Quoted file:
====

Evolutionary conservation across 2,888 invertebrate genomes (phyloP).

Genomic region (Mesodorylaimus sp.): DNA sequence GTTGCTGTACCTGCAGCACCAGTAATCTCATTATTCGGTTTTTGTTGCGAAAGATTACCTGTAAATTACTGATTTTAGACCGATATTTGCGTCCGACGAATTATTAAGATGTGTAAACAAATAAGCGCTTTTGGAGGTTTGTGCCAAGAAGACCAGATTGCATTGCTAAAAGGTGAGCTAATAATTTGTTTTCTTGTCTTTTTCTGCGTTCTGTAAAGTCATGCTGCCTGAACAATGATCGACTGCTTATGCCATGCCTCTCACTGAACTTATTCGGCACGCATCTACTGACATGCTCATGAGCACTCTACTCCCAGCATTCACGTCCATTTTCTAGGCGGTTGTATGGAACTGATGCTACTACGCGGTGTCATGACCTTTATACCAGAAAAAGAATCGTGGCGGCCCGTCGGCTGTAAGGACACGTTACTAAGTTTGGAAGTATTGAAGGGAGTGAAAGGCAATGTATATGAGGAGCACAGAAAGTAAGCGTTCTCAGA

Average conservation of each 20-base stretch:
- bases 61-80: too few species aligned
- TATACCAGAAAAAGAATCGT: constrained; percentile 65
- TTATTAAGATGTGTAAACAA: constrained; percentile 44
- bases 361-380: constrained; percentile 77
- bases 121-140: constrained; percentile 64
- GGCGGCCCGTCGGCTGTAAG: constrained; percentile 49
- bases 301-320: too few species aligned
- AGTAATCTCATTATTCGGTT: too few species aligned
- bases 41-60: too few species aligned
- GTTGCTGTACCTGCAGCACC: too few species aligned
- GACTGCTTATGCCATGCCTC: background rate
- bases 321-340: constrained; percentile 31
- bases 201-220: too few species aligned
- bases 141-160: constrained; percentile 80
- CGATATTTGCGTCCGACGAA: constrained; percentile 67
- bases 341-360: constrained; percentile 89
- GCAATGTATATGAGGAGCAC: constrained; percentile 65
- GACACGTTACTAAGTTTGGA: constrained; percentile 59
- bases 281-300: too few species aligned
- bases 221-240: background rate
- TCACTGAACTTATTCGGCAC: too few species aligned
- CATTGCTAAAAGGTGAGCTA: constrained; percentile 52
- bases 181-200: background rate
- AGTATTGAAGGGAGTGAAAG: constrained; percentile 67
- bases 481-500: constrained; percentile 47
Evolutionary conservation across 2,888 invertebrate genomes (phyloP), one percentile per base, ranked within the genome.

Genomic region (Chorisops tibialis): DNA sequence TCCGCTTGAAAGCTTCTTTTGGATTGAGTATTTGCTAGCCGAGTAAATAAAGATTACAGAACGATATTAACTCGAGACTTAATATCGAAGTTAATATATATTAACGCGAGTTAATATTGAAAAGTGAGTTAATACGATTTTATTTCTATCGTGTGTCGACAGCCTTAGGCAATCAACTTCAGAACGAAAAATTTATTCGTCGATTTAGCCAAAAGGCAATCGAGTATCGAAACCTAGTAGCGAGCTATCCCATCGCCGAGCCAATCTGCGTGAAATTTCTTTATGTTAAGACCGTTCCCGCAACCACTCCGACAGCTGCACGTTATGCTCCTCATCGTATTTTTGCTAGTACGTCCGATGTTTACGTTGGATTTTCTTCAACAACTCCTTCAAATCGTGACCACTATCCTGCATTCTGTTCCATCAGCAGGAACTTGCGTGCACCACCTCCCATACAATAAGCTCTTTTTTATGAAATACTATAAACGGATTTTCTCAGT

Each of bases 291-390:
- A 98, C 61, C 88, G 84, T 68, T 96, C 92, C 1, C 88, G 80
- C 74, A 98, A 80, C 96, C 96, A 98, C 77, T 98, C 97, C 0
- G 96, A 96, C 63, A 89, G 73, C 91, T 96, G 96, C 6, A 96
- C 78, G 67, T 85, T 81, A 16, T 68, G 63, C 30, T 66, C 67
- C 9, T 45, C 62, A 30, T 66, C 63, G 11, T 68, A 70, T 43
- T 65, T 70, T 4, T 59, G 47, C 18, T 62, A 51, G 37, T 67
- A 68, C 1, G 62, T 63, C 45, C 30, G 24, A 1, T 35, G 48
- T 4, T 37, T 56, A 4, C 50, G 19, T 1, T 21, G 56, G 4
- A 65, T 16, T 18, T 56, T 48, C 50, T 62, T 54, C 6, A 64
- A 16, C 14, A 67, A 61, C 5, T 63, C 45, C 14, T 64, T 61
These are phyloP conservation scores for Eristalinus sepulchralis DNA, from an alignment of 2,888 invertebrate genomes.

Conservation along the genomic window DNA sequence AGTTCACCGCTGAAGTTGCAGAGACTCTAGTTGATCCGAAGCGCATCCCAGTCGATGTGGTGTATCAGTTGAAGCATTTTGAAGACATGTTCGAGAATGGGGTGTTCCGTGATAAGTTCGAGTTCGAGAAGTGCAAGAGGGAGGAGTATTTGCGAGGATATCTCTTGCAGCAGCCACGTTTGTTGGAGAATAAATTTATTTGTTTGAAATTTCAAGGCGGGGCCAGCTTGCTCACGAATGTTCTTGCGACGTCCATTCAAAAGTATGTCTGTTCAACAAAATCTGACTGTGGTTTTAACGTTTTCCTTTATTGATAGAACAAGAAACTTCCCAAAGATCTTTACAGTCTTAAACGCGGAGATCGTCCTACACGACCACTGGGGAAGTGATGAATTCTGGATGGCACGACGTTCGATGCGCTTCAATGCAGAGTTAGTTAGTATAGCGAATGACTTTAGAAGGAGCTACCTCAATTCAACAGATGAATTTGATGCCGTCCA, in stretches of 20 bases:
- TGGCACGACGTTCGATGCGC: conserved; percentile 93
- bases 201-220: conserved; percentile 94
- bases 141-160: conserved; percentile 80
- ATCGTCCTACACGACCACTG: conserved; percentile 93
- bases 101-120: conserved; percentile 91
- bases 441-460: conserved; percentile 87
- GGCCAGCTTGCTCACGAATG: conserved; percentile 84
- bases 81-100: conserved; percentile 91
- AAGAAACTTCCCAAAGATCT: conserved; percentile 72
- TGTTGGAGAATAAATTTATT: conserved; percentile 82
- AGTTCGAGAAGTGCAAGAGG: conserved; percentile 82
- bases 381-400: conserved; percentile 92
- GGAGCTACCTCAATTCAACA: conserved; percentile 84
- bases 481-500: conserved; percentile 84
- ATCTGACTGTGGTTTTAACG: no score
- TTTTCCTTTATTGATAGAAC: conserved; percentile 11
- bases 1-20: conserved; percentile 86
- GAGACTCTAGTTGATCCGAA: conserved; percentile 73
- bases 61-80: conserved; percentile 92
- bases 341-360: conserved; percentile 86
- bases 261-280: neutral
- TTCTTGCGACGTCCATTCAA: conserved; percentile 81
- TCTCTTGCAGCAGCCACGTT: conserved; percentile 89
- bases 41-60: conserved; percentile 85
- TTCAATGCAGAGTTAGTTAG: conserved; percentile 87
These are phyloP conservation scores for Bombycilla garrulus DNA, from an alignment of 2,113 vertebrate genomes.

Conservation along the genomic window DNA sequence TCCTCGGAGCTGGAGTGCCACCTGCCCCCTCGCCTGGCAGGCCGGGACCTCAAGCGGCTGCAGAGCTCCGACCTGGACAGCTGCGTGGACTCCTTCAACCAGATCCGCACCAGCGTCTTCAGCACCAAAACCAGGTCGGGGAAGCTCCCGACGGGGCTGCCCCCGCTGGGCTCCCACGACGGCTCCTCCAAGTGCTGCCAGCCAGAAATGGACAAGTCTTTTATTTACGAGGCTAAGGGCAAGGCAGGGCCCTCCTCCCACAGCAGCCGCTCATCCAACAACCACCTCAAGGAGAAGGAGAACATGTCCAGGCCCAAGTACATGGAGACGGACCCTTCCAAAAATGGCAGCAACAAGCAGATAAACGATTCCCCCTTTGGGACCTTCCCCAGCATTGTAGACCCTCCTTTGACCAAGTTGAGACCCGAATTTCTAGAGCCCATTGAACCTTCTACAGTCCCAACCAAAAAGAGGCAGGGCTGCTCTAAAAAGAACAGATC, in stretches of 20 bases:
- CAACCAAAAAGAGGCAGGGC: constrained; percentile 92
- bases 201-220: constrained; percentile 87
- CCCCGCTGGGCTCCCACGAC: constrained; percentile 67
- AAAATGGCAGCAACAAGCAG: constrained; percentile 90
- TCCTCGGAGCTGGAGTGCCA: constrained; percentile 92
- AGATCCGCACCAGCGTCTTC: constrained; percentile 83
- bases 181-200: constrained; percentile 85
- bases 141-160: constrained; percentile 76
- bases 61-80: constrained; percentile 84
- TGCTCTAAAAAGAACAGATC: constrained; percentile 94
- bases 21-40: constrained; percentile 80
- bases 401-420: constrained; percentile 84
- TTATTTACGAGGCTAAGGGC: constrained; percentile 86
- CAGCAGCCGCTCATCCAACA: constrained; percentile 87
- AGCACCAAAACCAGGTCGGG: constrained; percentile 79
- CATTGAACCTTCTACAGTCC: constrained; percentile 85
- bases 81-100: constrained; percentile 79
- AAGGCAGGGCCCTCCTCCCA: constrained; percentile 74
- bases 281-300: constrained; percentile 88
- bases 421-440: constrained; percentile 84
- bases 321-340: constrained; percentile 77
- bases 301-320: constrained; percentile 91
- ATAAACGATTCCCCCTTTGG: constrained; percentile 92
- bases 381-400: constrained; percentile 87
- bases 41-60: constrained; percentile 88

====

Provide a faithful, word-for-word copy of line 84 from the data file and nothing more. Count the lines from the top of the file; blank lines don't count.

- CAGCAGCCGCTCATCCAACA: constrained; percentile 87